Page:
By force or by persuasion?

The same mistake as my neighbour

Two days ago I was talking to one of my neighbours about learning to ride a horse. Both of us have been riding for a number of years, but neither of us started doing it as a child, contrary to our kids, who grew up riding horses. And during the talk I realised that both of us had made exactly the same mistake when we started out, a mistake our children never made. It is also a mistake which I see happening to many people who start out managing a team … and it entirely avoidable and avoiding it will make your life much better.

Some information about horses

Let’s look at horses first. A horse is a strong animal that outweighs its equivalent human by a factor of 6 to 10: a really big horse can weigh up to 1.000 kg, but an average adult dressage or jumping horse weighs about 600 to 700 kg. Even a heavy adult human who rides horse weighs no more than 100 kg, hence the ratio. This also means that no matter how hard you are going to pull such an animal, if it does not want to go your way, it will not go your way. Horses are also flight animals. When in danger, they will try to escape and run away from the danger.

Bending to the will of the rider? Not really …

What was the mistake this neighbour and I both made? We tried to ride a horse by force when we started out … while the only way to ride a horse is by persuasion. Considering the weight and strength of a horse, there is really no way that one can force a horse to do something. When they feel threatened, they will try to escape and temporarily, as a rider who employs only force, you may get the impression that the horse “bends” to your will. Actually, it doesn’t, it just tries to avoid as much pressure as possible. Anyone who knows horses can see whether a horse is relaxed or not. And a horse under duress of being forced to “bend” is certainly not relaxed. And such a lack of relaxed attitude shows up in performance as well. The horse will walk, trot and canter in a fundamentally different, a lot more stressed and less fluent manner than if it is ridden by an experienced rider.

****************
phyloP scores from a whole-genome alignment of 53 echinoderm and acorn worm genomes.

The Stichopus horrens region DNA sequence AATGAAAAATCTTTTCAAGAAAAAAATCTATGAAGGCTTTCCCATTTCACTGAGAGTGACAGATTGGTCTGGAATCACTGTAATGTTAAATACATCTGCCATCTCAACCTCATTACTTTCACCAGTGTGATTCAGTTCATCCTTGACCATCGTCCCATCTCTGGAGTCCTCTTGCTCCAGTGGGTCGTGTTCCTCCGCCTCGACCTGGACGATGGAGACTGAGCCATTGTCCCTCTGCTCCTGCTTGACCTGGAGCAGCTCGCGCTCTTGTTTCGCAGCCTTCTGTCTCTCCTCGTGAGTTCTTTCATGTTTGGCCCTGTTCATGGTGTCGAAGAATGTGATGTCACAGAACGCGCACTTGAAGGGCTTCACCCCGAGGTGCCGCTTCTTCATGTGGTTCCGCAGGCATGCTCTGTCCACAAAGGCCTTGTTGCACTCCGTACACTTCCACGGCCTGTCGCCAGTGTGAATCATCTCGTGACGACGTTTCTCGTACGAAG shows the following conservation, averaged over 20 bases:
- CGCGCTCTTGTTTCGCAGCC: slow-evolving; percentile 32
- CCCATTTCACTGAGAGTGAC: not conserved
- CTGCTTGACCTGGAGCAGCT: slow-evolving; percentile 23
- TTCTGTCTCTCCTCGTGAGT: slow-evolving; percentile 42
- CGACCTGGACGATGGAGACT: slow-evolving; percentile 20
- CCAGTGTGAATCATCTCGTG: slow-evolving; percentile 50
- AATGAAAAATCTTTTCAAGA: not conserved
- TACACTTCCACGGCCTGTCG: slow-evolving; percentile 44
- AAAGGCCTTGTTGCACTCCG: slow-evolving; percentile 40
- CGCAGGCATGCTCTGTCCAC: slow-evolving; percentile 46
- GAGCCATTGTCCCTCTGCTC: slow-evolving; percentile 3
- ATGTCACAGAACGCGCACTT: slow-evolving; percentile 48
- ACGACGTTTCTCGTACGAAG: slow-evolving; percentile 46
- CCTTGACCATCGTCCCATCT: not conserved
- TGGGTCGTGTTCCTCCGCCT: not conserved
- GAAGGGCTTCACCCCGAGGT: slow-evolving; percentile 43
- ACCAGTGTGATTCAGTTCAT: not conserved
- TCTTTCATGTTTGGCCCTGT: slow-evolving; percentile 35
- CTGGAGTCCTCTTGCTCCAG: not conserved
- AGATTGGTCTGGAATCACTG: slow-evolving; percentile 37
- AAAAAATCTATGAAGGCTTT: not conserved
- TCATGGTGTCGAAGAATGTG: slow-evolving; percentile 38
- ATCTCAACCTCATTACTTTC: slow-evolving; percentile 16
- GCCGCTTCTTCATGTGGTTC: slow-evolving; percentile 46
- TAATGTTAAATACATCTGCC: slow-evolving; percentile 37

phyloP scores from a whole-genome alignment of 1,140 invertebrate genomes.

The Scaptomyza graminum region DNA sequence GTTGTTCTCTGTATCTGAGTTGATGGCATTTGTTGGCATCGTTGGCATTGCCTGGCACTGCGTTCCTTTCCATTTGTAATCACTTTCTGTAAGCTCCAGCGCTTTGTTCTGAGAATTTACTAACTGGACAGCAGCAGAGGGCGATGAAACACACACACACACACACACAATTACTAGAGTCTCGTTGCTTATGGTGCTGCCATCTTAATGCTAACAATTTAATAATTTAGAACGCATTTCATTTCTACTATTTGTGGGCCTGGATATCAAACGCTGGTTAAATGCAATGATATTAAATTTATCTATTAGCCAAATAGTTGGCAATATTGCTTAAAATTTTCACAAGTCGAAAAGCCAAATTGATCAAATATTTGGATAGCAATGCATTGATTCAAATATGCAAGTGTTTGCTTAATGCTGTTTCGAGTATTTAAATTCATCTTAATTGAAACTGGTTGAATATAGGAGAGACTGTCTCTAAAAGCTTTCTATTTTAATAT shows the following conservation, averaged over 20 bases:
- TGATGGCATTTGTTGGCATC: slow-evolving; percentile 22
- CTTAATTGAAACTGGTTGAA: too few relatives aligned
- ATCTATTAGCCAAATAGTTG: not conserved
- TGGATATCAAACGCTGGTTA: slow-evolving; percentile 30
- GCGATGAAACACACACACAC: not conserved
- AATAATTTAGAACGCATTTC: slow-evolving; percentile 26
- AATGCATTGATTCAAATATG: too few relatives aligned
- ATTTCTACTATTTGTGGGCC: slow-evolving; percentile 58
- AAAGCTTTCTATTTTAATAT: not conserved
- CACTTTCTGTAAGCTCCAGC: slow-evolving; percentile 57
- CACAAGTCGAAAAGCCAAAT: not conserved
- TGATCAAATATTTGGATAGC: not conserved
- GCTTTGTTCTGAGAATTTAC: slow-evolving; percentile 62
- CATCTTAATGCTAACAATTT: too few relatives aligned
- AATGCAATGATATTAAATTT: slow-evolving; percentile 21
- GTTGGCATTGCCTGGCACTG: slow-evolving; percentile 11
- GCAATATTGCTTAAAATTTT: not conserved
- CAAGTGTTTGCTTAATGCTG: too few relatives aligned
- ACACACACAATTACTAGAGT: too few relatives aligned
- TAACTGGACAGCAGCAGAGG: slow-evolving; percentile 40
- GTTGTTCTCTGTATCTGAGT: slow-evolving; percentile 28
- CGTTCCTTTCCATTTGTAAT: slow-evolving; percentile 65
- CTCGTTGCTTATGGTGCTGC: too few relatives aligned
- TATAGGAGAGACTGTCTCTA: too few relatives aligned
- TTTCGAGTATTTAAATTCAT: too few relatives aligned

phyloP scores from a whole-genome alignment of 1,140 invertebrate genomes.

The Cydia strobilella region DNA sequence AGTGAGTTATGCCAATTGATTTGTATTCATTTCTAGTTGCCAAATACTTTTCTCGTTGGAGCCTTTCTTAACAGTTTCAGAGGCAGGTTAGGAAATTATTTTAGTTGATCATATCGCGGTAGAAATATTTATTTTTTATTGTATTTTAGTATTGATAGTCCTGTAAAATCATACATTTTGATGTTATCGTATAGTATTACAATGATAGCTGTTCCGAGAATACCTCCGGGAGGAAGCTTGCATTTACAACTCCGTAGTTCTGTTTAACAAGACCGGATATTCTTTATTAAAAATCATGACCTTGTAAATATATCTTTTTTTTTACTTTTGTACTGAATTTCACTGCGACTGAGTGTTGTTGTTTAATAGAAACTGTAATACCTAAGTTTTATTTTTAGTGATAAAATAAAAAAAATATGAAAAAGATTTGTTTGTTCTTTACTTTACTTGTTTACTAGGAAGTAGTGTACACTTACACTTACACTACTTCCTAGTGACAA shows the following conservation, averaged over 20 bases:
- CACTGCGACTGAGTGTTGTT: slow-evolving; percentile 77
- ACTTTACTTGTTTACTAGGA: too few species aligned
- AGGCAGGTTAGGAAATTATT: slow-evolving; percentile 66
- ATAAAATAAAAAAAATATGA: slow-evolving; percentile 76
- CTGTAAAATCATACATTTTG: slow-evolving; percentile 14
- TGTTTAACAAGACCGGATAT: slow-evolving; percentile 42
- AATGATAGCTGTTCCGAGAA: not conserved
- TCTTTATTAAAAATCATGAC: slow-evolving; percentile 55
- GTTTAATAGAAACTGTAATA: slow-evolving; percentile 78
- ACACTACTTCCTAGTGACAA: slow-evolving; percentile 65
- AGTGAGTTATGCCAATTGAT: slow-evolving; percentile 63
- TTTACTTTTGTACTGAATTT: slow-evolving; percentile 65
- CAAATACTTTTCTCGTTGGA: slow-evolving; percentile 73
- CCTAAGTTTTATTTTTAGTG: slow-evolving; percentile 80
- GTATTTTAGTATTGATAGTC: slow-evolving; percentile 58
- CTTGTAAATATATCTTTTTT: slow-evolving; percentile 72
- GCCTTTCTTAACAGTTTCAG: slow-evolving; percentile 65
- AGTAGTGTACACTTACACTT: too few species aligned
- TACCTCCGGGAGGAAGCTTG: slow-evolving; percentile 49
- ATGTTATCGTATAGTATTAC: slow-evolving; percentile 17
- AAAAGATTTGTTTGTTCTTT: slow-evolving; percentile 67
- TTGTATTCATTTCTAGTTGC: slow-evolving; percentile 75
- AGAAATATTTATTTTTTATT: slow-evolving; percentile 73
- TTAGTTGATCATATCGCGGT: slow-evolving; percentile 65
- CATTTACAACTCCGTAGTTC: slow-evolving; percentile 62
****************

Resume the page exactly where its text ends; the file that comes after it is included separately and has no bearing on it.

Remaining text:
Persuasion by support

Our children, on the other hand, all learned that you need to persuade a horse to follow your lead. They never had the force to temporarily “bend” the horse in the first place, therefore they developed the skill to continuously interact with the horse, as if negotiating with it to execute what had been asked of it. The results were amazing: by interacting with the horse and supporting it in its execution of a movement, the horse became both relaxed and a lot more fluent in its movements. And the interaction between rider and horse was not one of dominance of one being over another but a deep and beautiful collaboration between two beings. Almost as if watching poetry being created.

As with horses, so with teams

The point is that this often happens with teams as well. A new manager comes into a team and starts to bend the team to their will, without interacting with the team members at all, without considering them, supporting them … and as a result, the team freezes, or panics, or completely locks up.

There are other ways to handle a team. Building an interaction which is based not on force but on a collaboration, with a clear division of roles but mutual support makes a team both relaxed and at the same time performing at a much higher level than under any situation of duress.

And that is one of the many things I have learned from my children. And the cover picture? That’s me hugging one of the most wonderful horses in the world … Almira, the Belgian warmblood I share with my wonderful wife.